Muskegon Area Robotics Team competing in F.I.R.S.T World Championship held in Detroit
MUSKEGON, Mich. — A muskegon robotics team, made up of kids from schools across the county, is competing in the robotics’ World Championship for the first time starting Wednesday in Detroit.
The Muskegon Area Robotics Team (M.A.R.S.) participates in the organization, For Inspiration of Recognition of Science and Technology (F.I.R.S.T.), and qualified for the State Championship in 2017, then made it for their first time to compete in the World Championship this year. Overall the team competes against more than 4,000 student teams worldwide, and 400 teams will compete at Cobo Center in Detroit, while another 400 compete in Houston for a four-day World Championship.
“It’s really incredible,” said Logan Page, a North Muskegon High School junior, and Muskegon Community College freshman.
“M.A.R.S. is a great team because it’s not just North Muskegon, it’s not just Reeths-Puffer: but it’s North Muskegon, Reeths-Puffer, Orchard View, Oakridge, homeschoolers—students from across Muskegon County, any school that isn’t large enough to have their own robotics team.”
This year, the theme is retro video games. M.A.R.S. had six weeks to build a robot from scratch and then program it to lift and balance blocks in a race against teams. Their team is comprised of 16 students across Muskegon county schools and homeschooling.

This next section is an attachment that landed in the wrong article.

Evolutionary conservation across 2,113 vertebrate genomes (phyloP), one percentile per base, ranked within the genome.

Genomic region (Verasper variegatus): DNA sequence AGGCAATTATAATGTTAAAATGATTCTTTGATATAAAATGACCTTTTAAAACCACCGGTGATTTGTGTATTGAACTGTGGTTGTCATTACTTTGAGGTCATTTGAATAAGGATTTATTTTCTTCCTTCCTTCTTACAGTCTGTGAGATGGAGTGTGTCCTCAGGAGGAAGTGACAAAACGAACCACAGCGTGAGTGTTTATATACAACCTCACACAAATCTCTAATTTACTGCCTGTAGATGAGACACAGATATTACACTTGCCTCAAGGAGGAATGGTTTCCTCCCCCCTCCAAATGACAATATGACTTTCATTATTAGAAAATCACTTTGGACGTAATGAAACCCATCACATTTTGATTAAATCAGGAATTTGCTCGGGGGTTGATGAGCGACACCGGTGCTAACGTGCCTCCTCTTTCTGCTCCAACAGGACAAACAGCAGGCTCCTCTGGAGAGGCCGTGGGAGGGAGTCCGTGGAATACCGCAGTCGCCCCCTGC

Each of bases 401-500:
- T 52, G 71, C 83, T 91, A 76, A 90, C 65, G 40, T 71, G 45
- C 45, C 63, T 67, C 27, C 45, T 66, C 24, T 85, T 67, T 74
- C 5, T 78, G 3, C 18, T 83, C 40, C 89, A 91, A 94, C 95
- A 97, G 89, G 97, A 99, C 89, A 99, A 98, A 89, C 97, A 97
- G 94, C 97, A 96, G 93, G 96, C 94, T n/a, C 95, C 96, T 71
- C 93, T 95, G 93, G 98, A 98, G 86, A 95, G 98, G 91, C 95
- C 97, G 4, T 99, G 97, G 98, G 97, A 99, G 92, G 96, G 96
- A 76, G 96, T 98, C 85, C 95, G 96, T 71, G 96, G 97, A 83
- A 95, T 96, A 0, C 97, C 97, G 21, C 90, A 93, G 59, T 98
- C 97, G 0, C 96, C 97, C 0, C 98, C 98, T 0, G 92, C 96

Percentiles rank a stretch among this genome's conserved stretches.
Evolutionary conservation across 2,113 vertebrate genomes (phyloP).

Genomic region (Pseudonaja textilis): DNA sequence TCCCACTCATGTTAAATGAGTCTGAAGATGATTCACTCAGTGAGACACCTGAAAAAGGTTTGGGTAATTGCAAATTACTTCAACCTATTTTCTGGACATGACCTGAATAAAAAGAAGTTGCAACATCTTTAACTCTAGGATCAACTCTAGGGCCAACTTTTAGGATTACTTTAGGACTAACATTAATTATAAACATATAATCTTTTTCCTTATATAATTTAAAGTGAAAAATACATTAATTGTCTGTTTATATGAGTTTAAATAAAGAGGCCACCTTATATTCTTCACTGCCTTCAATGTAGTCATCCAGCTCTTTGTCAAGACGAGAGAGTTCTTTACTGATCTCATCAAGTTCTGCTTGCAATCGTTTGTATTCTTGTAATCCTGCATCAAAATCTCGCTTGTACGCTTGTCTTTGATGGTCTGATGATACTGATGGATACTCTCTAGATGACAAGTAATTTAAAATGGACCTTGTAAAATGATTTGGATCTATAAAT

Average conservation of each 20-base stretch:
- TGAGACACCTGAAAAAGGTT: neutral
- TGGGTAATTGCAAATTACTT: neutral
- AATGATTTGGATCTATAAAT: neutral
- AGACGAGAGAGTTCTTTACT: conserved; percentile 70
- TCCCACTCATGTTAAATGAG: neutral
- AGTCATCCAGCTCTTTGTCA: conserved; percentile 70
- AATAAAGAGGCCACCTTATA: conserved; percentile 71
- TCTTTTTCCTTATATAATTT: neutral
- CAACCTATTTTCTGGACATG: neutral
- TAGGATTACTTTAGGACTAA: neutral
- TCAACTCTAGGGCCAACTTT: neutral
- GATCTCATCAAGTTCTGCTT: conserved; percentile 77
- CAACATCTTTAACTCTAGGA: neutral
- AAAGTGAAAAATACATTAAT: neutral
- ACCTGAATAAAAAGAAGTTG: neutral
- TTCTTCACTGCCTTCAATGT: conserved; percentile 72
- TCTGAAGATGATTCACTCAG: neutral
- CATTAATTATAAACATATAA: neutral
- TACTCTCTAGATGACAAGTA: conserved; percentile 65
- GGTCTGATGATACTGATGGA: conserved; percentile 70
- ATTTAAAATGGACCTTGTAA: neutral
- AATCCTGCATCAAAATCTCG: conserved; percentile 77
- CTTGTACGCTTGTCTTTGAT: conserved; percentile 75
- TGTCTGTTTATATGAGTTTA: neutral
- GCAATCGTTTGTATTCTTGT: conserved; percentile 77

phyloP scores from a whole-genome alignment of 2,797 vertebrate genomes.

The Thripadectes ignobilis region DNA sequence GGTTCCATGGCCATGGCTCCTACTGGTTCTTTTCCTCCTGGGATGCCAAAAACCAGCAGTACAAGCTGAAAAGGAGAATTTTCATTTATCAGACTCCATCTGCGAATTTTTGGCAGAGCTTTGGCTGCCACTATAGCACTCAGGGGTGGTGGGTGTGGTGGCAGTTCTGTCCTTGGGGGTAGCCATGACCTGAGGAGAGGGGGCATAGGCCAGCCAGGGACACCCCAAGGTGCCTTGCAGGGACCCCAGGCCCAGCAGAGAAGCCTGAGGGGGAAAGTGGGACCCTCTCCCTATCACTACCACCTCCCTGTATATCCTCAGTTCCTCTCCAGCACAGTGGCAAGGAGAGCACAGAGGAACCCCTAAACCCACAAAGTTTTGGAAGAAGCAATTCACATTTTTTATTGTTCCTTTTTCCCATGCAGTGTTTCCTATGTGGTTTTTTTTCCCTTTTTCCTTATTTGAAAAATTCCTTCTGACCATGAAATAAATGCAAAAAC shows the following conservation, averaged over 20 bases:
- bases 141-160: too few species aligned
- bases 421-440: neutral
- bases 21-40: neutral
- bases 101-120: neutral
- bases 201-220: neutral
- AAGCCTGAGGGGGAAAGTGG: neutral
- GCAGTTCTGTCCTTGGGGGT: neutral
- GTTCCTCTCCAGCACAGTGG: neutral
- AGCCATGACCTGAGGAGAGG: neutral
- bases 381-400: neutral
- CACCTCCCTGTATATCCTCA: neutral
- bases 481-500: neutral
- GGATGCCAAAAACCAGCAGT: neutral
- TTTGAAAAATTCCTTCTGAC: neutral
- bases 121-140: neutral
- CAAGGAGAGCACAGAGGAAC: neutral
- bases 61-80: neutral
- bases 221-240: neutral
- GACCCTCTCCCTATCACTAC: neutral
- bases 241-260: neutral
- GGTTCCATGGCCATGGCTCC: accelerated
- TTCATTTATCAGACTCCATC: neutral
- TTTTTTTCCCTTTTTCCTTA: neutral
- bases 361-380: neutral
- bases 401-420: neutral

“It’s really incredible because F.I.R.S.T. doesn’t just let me build a cool robot, but it also allows me to learn things that I would not learn from school normally,” Page said. “I would never have a chance to learn how to do computer aide design.”
M.A.R.S. is a private non-profit, and their team founder says they’re still fundraising for their World Championship expenses and to fund the team next year. The entry fee for the World Championship is $5,000. If you want to help them, you can find their information on Facebook or GoFundMe.
“We offer this program and programs at all levels, to middle school to high school and elementary school, we offer that to students who don’t have that at their schools,” said Mike Gerstweiler, founder of M.A.R.S. Robotics team.
“It’s nice because you can see how these kids all interact with each other, even though they’ve never seen each other before, they’ve never met before, and they become best friends from all these different schools.”
More than 500 Michigan teams compete in F.I.R.S.T., and at least 90 are competing in the World Championship, Page said.